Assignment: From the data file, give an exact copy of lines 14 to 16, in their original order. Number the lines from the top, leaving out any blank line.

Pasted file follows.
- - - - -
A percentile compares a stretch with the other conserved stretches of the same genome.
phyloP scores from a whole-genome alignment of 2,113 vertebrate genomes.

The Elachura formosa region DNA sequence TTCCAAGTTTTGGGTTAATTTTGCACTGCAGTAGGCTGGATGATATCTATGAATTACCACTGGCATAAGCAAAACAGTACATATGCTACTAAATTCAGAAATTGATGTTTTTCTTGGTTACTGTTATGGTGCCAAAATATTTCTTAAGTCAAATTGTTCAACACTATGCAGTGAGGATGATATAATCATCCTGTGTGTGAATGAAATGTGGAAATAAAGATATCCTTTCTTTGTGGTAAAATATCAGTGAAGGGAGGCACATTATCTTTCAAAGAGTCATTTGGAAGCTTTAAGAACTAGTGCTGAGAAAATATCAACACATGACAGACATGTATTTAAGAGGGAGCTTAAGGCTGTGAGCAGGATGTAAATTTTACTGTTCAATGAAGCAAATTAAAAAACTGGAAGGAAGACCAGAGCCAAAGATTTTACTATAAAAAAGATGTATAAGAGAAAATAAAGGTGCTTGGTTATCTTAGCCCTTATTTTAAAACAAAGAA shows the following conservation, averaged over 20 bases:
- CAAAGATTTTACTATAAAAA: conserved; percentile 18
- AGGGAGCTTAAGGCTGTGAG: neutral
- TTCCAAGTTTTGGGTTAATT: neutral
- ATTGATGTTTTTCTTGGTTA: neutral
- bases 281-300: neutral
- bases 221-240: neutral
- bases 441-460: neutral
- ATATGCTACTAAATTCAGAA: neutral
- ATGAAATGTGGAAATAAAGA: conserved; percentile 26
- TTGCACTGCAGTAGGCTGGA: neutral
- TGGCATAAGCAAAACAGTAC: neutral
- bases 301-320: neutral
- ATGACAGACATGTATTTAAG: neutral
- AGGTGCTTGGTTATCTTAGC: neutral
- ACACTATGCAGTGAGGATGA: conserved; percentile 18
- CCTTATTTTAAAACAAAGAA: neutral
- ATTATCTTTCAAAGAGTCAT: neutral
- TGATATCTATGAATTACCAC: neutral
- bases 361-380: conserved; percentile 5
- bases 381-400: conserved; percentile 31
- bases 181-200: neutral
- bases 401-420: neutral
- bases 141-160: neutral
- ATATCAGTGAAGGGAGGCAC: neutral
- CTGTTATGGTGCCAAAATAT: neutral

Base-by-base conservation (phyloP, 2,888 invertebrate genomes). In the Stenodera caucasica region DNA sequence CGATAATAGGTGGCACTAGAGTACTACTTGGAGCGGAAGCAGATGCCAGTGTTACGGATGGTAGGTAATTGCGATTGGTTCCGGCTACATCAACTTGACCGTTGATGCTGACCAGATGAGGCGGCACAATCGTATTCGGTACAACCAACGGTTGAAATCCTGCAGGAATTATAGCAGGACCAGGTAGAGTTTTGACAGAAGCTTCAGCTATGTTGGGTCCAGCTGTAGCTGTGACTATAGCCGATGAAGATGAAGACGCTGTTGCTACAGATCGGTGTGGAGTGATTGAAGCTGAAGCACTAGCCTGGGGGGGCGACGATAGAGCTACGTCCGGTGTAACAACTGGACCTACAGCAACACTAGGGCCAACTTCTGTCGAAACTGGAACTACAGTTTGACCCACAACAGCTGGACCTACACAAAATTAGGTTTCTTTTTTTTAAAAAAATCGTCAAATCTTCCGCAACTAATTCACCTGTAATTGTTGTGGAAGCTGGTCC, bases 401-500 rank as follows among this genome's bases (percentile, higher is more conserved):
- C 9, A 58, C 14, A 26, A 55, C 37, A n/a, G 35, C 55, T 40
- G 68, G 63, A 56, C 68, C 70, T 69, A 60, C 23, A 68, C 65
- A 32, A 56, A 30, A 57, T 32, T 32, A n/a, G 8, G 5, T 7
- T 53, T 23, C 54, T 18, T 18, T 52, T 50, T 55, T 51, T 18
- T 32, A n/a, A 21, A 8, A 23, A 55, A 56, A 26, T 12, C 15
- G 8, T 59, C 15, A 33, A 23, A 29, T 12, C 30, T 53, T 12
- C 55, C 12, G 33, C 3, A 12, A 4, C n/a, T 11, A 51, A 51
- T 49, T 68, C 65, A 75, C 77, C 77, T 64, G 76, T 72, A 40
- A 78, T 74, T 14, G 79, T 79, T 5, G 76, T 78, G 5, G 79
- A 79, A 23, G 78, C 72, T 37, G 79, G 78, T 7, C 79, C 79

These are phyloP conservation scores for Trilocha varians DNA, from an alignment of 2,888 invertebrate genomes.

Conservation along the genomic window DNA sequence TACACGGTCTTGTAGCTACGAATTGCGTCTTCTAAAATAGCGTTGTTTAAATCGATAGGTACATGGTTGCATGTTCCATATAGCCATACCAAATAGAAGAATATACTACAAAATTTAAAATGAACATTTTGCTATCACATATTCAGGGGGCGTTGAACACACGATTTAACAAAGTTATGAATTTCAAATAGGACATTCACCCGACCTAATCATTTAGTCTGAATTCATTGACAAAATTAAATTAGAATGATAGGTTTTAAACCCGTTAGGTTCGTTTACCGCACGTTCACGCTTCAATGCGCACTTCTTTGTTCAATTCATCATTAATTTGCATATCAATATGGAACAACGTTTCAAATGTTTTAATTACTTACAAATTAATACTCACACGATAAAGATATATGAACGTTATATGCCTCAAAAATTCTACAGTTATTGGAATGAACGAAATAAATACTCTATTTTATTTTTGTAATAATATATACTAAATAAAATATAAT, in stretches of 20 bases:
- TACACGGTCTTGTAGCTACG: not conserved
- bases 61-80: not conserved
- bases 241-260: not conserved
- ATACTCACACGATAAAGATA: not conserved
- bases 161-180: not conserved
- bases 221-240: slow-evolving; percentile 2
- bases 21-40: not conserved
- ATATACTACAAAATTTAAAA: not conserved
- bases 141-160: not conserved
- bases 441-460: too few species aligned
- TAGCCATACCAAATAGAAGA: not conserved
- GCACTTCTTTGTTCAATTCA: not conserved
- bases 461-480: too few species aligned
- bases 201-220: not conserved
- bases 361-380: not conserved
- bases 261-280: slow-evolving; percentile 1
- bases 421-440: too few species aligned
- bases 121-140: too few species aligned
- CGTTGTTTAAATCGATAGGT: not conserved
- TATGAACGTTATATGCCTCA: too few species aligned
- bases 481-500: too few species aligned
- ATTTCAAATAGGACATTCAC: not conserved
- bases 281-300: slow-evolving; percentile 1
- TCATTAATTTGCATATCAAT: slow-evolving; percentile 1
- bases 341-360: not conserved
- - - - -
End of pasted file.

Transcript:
- TGGCATAAGCAAAACAGTAC: neutral
- bases 301-320: neutral
- ATGACAGACATGTATTTAAG: neutral